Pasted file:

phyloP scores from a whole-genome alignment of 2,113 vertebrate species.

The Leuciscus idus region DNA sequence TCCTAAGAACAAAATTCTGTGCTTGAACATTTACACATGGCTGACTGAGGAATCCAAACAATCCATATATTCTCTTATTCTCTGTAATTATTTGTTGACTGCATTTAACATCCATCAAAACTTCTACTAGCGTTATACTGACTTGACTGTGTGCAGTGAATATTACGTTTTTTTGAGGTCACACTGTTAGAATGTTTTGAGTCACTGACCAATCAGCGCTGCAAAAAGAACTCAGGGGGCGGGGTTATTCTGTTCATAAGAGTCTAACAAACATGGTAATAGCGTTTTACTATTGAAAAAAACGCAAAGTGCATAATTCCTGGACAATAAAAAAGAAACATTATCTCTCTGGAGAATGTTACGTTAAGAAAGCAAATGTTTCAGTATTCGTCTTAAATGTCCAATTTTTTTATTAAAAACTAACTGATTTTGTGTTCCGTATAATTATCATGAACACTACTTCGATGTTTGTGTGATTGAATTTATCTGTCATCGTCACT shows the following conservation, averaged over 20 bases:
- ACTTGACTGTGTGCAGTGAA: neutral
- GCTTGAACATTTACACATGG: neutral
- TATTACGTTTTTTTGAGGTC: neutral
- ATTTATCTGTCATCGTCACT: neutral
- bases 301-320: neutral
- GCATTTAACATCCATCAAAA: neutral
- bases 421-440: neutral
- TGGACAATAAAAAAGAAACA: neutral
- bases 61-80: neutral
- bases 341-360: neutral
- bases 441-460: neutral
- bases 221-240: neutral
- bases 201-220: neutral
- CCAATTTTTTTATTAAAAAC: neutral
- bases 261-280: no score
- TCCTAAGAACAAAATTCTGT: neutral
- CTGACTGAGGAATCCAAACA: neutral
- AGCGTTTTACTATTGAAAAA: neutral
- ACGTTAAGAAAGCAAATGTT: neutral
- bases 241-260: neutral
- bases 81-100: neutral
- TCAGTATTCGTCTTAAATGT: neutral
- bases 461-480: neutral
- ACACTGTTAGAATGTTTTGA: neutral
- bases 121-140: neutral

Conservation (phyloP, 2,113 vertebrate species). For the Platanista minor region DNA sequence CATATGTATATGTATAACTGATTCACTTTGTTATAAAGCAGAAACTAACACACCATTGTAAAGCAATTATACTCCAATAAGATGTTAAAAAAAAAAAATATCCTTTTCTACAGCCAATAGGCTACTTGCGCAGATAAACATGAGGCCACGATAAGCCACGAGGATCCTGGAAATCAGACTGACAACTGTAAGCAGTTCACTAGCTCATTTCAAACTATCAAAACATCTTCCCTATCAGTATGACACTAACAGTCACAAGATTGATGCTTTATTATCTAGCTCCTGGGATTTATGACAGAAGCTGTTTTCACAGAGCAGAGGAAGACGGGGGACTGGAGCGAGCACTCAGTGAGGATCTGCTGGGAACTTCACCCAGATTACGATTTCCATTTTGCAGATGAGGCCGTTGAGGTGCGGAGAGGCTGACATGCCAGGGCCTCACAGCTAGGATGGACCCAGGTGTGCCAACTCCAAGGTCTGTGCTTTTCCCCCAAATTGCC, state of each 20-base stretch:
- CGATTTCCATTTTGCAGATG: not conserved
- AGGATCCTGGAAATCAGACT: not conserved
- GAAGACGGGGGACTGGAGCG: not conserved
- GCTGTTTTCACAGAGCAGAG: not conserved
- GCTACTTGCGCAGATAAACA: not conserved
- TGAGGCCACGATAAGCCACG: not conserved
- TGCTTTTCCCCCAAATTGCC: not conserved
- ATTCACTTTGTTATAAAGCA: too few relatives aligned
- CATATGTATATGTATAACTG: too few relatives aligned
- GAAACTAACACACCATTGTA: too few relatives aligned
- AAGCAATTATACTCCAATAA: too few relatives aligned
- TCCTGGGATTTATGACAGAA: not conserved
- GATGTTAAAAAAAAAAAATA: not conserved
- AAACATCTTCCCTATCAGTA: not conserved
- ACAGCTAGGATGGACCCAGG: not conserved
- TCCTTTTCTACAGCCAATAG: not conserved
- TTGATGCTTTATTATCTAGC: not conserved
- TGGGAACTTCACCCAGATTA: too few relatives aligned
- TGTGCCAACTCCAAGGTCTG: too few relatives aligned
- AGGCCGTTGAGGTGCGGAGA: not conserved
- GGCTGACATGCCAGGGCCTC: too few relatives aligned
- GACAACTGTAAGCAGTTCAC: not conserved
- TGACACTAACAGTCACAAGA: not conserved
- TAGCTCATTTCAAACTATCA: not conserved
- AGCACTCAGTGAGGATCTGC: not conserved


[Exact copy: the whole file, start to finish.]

phyloP scores from a whole-genome alignment of 2,113 vertebrate species.

The Leuciscus idus region DNA sequence TCCTAAGAACAAAATTCTGTGCTTGAACATTTACACATGGCTGACTGAGGAATCCAAACAATCCATATATTCTCTTATTCTCTGTAATTATTTGTTGACTGCATTTAACATCCATCAAAACTTCTACTAGCGTTATACTGACTTGACTGTGTGCAGTGAATATTACGTTTTTTTGAGGTCACACTGTTAGAATGTTTTGAGTCACTGACCAATCAGCGCTGCAAAAAGAACTCAGGGGGCGGGGTTATTCTGTTCATAAGAGTCTAACAAACATGGTAATAGCGTTTTACTATTGAAAAAAACGCAAAGTGCATAATTCCTGGACAATAAAAAAGAAACATTATCTCTCTGGAGAATGTTACGTTAAGAAAGCAAATGTTTCAGTATTCGTCTTAAATGTCCAATTTTTTTATTAAAAACTAACTGATTTTGTGTTCCGTATAATTATCATGAACACTACTTCGATGTTTGTGTGATTGAATTTATCTGTCATCGTCACT shows the following conservation, averaged over 20 bases:
- ACTTGACTGTGTGCAGTGAA: neutral
- GCTTGAACATTTACACATGG: neutral
- TATTACGTTTTTTTGAGGTC: neutral
- ATTTATCTGTCATCGTCACT: neutral
- bases 301-320: neutral
- GCATTTAACATCCATCAAAA: neutral
- bases 421-440: neutral
- TGGACAATAAAAAAGAAACA: neutral
- bases 61-80: neutral
- bases 341-360: neutral
- bases 441-460: neutral
- bases 221-240: neutral
- bases 201-220: neutral
- CCAATTTTTTTATTAAAAAC: neutral
- bases 261-280: no score
- TCCTAAGAACAAAATTCTGT: neutral
- CTGACTGAGGAATCCAAACA: neutral
- AGCGTTTTACTATTGAAAAA: neutral
- ACGTTAAGAAAGCAAATGTT: neutral
- bases 241-260: neutral
- bases 81-100: neutral
- TCAGTATTCGTCTTAAATGT: neutral
- bases 461-480: neutral
- ACACTGTTAGAATGTTTTGA: neutral
- bases 121-140: neutral

Conservation (phyloP, 2,113 vertebrate species). For the Platanista minor region DNA sequence CATATGTATATGTATAACTGATTCACTTTGTTATAAAGCAGAAACTAACACACCATTGTAAAGCAATTATACTCCAATAAGATGTTAAAAAAAAAAAATATCCTTTTCTACAGCCAATAGGCTACTTGCGCAGATAAACATGAGGCCACGATAAGCCACGAGGATCCTGGAAATCAGACTGACAACTGTAAGCAGTTCACTAGCTCATTTCAAACTATCAAAACATCTTCCCTATCAGTATGACACTAACAGTCACAAGATTGATGCTTTATTATCTAGCTCCTGGGATTTATGACAGAAGCTGTTTTCACAGAGCAGAGGAAGACGGGGGACTGGAGCGAGCACTCAGTGAGGATCTGCTGGGAACTTCACCCAGATTACGATTTCCATTTTGCAGATGAGGCCGTTGAGGTGCGGAGAGGCTGACATGCCAGGGCCTCACAGCTAGGATGGACCCAGGTGTGCCAACTCCAAGGTCTGTGCTTTTCCCCCAAATTGCC, state of each 20-base stretch:
- CGATTTCCATTTTGCAGATG: not conserved
- AGGATCCTGGAAATCAGACT: not conserved
- GAAGACGGGGGACTGGAGCG: not conserved
- GCTGTTTTCACAGAGCAGAG: not conserved
- GCTACTTGCGCAGATAAACA: not conserved
- TGAGGCCACGATAAGCCACG: not conserved
- TGCTTTTCCCCCAAATTGCC: not conserved
- ATTCACTTTGTTATAAAGCA: too few relatives aligned
- CATATGTATATGTATAACTG: too few relatives aligned
- GAAACTAACACACCATTGTA: too few relatives aligned
- AAGCAATTATACTCCAATAA: too few relatives aligned
- TCCTGGGATTTATGACAGAA: not conserved
- GATGTTAAAAAAAAAAAATA: not conserved
- AAACATCTTCCCTATCAGTA: not conserved
- ACAGCTAGGATGGACCCAGG: not conserved
- TCCTTTTCTACAGCCAATAG: not conserved
- TTGATGCTTTATTATCTAGC: not conserved
- TGGGAACTTCACCCAGATTA: too few relatives aligned
- TGTGCCAACTCCAAGGTCTG: too few relatives aligned
- AGGCCGTTGAGGTGCGGAGA: not conserved
- GGCTGACATGCCAGGGCCTC: too few relatives aligned
- GACAACTGTAAGCAGTTCAC: not conserved
- TGACACTAACAGTCACAAGA: not conserved
- TAGCTCATTTCAAACTATCA: not conserved
- AGCACTCAGTGAGGATCTGC: not conserved